"German Nihilism," Interpretation, Vol. 29, No. 3 (Spring 1999). Corrections to "German Nihilism," Interpretation, Vol. 30, No. 1 (Fall 2000). Talk given on February 26, 1941 at the New School for Social Research.
What is nihilism? And how far can nihilism be said to be a specifically German phenomenon? I am not able to answer these questions; I can merely try to elaborate them a little. For the phenomenon which I am going to discuss, is much too complex, and much too little explored, to permit of an adequate description within the short time at my disposal. I cannot do more than to scratch its surface.
When we hear at the present time the expression “German nihilism,” most of us naturally think at once of National Socialism. It must however be understood from the outset that National Socialism is only the most famous* form of German nihilism—its lowest, most provincial, most unenlightened and most dishonourable form. It is probable that its very vulgarity accounts for its great, if appalling, successes. These successes may be followed by failures, and ultimately by complete defeat. Yet the defeat of National Socialism will not necessarily mean the end of German nihilism. For that nihilism has deeper roots than the preachings of Hitler, Germany’s defeat in the Worid War and all that. To explain German nihilism, I propose to proceed in the following way. I shall first explain the ultimate motive which is underlying German nihilism- this motive is not in itself nihilistic. I shall then describe the situation in which that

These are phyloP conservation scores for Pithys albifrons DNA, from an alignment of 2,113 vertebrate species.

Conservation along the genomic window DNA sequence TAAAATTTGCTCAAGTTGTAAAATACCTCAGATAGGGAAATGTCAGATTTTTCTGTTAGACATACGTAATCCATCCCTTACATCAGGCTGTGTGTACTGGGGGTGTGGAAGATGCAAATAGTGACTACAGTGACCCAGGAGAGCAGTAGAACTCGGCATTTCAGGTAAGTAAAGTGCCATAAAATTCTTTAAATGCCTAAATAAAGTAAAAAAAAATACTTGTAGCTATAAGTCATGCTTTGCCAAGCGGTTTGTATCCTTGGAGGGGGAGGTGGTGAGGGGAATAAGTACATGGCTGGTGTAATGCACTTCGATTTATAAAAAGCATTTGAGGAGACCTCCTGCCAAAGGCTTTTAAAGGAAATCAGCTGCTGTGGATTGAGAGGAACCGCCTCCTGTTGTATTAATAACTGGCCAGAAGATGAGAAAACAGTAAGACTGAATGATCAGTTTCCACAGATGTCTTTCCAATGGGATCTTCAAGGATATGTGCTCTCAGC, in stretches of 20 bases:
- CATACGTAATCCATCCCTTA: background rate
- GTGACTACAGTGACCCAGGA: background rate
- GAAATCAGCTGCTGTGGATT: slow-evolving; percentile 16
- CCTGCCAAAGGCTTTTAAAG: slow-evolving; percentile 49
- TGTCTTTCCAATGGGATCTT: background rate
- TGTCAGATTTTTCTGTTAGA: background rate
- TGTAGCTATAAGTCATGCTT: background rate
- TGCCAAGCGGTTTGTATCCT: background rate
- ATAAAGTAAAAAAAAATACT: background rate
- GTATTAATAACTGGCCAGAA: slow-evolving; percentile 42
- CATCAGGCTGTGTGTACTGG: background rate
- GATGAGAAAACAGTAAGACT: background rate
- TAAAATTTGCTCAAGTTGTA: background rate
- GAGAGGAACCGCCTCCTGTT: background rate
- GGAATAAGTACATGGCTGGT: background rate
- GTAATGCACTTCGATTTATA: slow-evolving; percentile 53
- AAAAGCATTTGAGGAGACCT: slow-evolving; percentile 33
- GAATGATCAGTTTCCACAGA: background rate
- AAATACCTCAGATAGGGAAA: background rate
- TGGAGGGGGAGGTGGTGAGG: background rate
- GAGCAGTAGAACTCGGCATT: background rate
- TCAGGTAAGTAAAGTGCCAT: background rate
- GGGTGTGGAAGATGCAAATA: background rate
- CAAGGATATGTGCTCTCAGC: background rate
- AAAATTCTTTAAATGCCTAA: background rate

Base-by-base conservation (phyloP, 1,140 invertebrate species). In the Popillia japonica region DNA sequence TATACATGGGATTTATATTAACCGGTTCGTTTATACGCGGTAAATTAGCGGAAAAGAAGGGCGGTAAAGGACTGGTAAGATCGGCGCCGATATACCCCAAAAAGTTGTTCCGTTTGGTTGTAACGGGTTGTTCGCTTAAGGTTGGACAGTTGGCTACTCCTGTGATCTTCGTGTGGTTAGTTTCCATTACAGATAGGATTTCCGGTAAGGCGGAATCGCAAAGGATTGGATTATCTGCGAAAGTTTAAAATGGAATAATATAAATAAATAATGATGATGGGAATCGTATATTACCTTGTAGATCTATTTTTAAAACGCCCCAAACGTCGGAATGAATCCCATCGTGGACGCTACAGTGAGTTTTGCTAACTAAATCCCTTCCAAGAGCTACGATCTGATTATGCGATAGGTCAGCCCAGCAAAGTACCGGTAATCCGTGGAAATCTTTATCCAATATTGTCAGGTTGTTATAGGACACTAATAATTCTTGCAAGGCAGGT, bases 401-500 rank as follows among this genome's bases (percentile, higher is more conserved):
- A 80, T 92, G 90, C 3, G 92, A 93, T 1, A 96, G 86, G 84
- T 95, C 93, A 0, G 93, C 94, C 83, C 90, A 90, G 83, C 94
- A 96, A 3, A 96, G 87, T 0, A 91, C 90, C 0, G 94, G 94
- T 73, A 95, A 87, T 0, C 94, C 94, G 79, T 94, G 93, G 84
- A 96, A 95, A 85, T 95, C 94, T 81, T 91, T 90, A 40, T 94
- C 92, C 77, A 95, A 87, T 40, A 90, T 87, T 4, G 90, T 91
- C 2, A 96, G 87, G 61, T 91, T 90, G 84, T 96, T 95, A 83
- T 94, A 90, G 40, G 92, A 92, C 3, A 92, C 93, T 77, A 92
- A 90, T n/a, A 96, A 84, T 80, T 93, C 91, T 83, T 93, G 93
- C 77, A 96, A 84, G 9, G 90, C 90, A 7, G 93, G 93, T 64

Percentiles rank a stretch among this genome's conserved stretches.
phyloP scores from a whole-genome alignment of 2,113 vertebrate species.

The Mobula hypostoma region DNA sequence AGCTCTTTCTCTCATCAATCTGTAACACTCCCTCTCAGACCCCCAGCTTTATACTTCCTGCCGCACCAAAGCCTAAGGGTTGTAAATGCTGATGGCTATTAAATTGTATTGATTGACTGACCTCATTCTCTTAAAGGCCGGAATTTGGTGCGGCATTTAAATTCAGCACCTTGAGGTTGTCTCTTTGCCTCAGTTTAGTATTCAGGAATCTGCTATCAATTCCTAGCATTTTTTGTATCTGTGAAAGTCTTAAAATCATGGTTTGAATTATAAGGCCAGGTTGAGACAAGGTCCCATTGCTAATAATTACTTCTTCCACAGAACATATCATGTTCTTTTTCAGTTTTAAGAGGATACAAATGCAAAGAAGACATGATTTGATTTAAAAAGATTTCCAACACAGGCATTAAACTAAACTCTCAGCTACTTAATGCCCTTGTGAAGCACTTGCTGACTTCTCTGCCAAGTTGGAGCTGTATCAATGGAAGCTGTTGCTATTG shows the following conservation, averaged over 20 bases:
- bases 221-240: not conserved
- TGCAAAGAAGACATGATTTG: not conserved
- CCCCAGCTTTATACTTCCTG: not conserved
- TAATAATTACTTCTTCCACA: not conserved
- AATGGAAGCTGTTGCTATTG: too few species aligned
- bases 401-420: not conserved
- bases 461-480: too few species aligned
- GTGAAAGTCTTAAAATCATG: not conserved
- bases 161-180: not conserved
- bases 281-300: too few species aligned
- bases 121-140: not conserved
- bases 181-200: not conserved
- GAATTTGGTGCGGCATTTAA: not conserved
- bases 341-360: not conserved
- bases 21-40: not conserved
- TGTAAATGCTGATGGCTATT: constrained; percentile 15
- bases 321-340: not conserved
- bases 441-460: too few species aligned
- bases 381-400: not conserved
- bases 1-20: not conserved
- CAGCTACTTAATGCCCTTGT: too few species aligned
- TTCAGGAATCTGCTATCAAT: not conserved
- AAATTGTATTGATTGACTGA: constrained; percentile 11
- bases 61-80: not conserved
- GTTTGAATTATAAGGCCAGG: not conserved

non-nihilistic motive led to nihilistic aspirations. Finally, I shall attempt to give such a définition of nihilism as is not assailable from the point of view of the non-nihilistic motive in question, and on the basis of that definition,’ to describe German nihilism somewhat more fully.
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